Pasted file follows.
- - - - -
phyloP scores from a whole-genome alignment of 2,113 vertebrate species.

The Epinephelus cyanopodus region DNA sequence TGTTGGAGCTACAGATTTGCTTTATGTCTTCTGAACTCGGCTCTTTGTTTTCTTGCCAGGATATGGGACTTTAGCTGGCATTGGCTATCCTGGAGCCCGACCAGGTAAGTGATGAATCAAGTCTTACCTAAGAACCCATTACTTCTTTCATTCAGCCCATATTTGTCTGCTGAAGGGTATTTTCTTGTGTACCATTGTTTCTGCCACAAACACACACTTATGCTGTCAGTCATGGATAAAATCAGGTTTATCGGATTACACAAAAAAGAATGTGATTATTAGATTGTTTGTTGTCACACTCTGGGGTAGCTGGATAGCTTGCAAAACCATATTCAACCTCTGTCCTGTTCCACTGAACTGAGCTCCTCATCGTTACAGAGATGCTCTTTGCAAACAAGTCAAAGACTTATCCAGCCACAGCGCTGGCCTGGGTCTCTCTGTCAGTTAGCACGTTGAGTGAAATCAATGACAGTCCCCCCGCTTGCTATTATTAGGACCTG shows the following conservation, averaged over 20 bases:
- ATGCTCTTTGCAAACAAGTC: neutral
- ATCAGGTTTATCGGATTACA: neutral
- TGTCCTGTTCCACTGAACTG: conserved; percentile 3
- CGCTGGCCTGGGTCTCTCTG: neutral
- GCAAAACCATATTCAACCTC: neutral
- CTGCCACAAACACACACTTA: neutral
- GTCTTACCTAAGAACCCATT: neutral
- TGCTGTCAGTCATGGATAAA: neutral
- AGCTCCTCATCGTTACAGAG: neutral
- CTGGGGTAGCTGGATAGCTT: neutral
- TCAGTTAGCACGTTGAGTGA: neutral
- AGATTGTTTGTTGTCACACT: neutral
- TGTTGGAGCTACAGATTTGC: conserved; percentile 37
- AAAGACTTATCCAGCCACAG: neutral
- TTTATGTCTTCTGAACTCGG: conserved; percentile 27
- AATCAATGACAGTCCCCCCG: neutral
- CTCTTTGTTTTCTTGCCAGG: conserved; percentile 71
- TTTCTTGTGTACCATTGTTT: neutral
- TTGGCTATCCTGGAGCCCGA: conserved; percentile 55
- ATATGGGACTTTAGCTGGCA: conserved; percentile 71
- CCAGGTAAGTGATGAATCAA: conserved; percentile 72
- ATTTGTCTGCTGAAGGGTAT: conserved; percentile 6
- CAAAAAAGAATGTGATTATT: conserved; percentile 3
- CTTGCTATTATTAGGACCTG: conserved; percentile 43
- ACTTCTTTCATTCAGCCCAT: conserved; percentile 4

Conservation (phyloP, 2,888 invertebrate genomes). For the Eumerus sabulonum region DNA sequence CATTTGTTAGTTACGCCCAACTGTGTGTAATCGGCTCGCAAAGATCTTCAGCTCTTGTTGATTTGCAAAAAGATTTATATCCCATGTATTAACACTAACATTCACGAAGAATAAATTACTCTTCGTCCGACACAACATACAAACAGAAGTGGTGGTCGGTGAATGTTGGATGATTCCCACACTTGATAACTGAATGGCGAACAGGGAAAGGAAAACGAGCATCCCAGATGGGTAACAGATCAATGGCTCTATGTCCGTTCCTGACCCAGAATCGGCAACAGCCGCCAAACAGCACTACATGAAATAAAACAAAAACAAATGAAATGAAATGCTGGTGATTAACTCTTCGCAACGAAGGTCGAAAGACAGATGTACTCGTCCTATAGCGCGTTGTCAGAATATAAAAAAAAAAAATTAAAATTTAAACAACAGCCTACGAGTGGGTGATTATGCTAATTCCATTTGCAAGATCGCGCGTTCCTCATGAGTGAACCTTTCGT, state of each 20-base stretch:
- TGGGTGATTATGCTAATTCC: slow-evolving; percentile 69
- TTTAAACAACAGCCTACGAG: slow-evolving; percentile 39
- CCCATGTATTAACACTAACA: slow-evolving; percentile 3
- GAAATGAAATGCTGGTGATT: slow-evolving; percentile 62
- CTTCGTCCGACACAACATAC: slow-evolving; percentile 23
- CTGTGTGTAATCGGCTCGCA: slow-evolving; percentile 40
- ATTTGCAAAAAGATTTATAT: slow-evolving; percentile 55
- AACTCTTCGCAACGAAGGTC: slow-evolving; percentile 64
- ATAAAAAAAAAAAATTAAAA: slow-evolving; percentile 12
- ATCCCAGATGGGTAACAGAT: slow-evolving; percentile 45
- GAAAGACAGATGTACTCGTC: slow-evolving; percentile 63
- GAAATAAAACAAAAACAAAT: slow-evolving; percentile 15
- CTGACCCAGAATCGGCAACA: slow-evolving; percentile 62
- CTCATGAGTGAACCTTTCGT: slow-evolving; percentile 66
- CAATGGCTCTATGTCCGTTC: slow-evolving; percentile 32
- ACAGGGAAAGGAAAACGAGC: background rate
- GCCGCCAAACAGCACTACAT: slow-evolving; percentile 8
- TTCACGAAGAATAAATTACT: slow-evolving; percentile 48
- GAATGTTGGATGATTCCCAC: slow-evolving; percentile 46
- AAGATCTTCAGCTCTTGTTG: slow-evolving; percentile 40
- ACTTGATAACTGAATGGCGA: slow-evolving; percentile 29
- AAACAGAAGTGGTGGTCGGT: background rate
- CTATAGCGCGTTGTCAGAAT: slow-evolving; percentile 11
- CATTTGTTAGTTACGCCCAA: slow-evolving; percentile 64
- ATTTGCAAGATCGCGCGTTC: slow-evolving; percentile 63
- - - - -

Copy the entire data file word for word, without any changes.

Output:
phyloP scores from a whole-genome alignment of 2,113 vertebrate species.

The Epinephelus cyanopodus region DNA sequence TGTTGGAGCTACAGATTTGCTTTATGTCTTCTGAACTCGGCTCTTTGTTTTCTTGCCAGGATATGGGACTTTAGCTGGCATTGGCTATCCTGGAGCCCGACCAGGTAAGTGATGAATCAAGTCTTACCTAAGAACCCATTACTTCTTTCATTCAGCCCATATTTGTCTGCTGAAGGGTATTTTCTTGTGTACCATTGTTTCTGCCACAAACACACACTTATGCTGTCAGTCATGGATAAAATCAGGTTTATCGGATTACACAAAAAAGAATGTGATTATTAGATTGTTTGTTGTCACACTCTGGGGTAGCTGGATAGCTTGCAAAACCATATTCAACCTCTGTCCTGTTCCACTGAACTGAGCTCCTCATCGTTACAGAGATGCTCTTTGCAAACAAGTCAAAGACTTATCCAGCCACAGCGCTGGCCTGGGTCTCTCTGTCAGTTAGCACGTTGAGTGAAATCAATGACAGTCCCCCCGCTTGCTATTATTAGGACCTG shows the following conservation, averaged over 20 bases:
- ATGCTCTTTGCAAACAAGTC: neutral
- ATCAGGTTTATCGGATTACA: neutral
- TGTCCTGTTCCACTGAACTG: conserved; percentile 3
- CGCTGGCCTGGGTCTCTCTG: neutral
- GCAAAACCATATTCAACCTC: neutral
- CTGCCACAAACACACACTTA: neutral
- GTCTTACCTAAGAACCCATT: neutral
- TGCTGTCAGTCATGGATAAA: neutral
- AGCTCCTCATCGTTACAGAG: neutral
- CTGGGGTAGCTGGATAGCTT: neutral
- TCAGTTAGCACGTTGAGTGA: neutral
- AGATTGTTTGTTGTCACACT: neutral
- TGTTGGAGCTACAGATTTGC: conserved; percentile 37
- AAAGACTTATCCAGCCACAG: neutral
- TTTATGTCTTCTGAACTCGG: conserved; percentile 27
- AATCAATGACAGTCCCCCCG: neutral
- CTCTTTGTTTTCTTGCCAGG: conserved; percentile 71
- TTTCTTGTGTACCATTGTTT: neutral
- TTGGCTATCCTGGAGCCCGA: conserved; percentile 55
- ATATGGGACTTTAGCTGGCA: conserved; percentile 71
- CCAGGTAAGTGATGAATCAA: conserved; percentile 72
- ATTTGTCTGCTGAAGGGTAT: conserved; percentile 6
- CAAAAAAGAATGTGATTATT: conserved; percentile 3
- CTTGCTATTATTAGGACCTG: conserved; percentile 43
- ACTTCTTTCATTCAGCCCAT: conserved; percentile 4

Conservation (phyloP, 2,888 invertebrate genomes). For the Eumerus sabulonum region DNA sequence CATTTGTTAGTTACGCCCAACTGTGTGTAATCGGCTCGCAAAGATCTTCAGCTCTTGTTGATTTGCAAAAAGATTTATATCCCATGTATTAACACTAACATTCACGAAGAATAAATTACTCTTCGTCCGACACAACATACAAACAGAAGTGGTGGTCGGTGAATGTTGGATGATTCCCACACTTGATAACTGAATGGCGAACAGGGAAAGGAAAACGAGCATCCCAGATGGGTAACAGATCAATGGCTCTATGTCCGTTCCTGACCCAGAATCGGCAACAGCCGCCAAACAGCACTACATGAAATAAAACAAAAACAAATGAAATGAAATGCTGGTGATTAACTCTTCGCAACGAAGGTCGAAAGACAGATGTACTCGTCCTATAGCGCGTTGTCAGAATATAAAAAAAAAAAATTAAAATTTAAACAACAGCCTACGAGTGGGTGATTATGCTAATTCCATTTGCAAGATCGCGCGTTCCTCATGAGTGAACCTTTCGT, state of each 20-base stretch:
- TGGGTGATTATGCTAATTCC: slow-evolving; percentile 69
- TTTAAACAACAGCCTACGAG: slow-evolving; percentile 39
- CCCATGTATTAACACTAACA: slow-evolving; percentile 3
- GAAATGAAATGCTGGTGATT: slow-evolving; percentile 62
- CTTCGTCCGACACAACATAC: slow-evolving; percentile 23
- CTGTGTGTAATCGGCTCGCA: slow-evolving; percentile 40
- ATTTGCAAAAAGATTTATAT: slow-evolving; percentile 55
- AACTCTTCGCAACGAAGGTC: slow-evolving; percentile 64
- ATAAAAAAAAAAAATTAAAA: slow-evolving; percentile 12
- ATCCCAGATGGGTAACAGAT: slow-evolving; percentile 45
- GAAAGACAGATGTACTCGTC: slow-evolving; percentile 63
- GAAATAAAACAAAAACAAAT: slow-evolving; percentile 15
- CTGACCCAGAATCGGCAACA: slow-evolving; percentile 62
- CTCATGAGTGAACCTTTCGT: slow-evolving; percentile 66
- CAATGGCTCTATGTCCGTTC: slow-evolving; percentile 32
- ACAGGGAAAGGAAAACGAGC: background rate
- GCCGCCAAACAGCACTACAT: slow-evolving; percentile 8
- TTCACGAAGAATAAATTACT: slow-evolving; percentile 48
- GAATGTTGGATGATTCCCAC: slow-evolving; percentile 46
- AAGATCTTCAGCTCTTGTTG: slow-evolving; percentile 40
- ACTTGATAACTGAATGGCGA: slow-evolving; percentile 29
- AAACAGAAGTGGTGGTCGGT: background rate
- CTATAGCGCGTTGTCAGAAT: slow-evolving; percentile 11
- CATTTGTTAGTTACGCCCAA: slow-evolving; percentile 64
- ATTTGCAAGATCGCGCGTTC: slow-evolving; percentile 63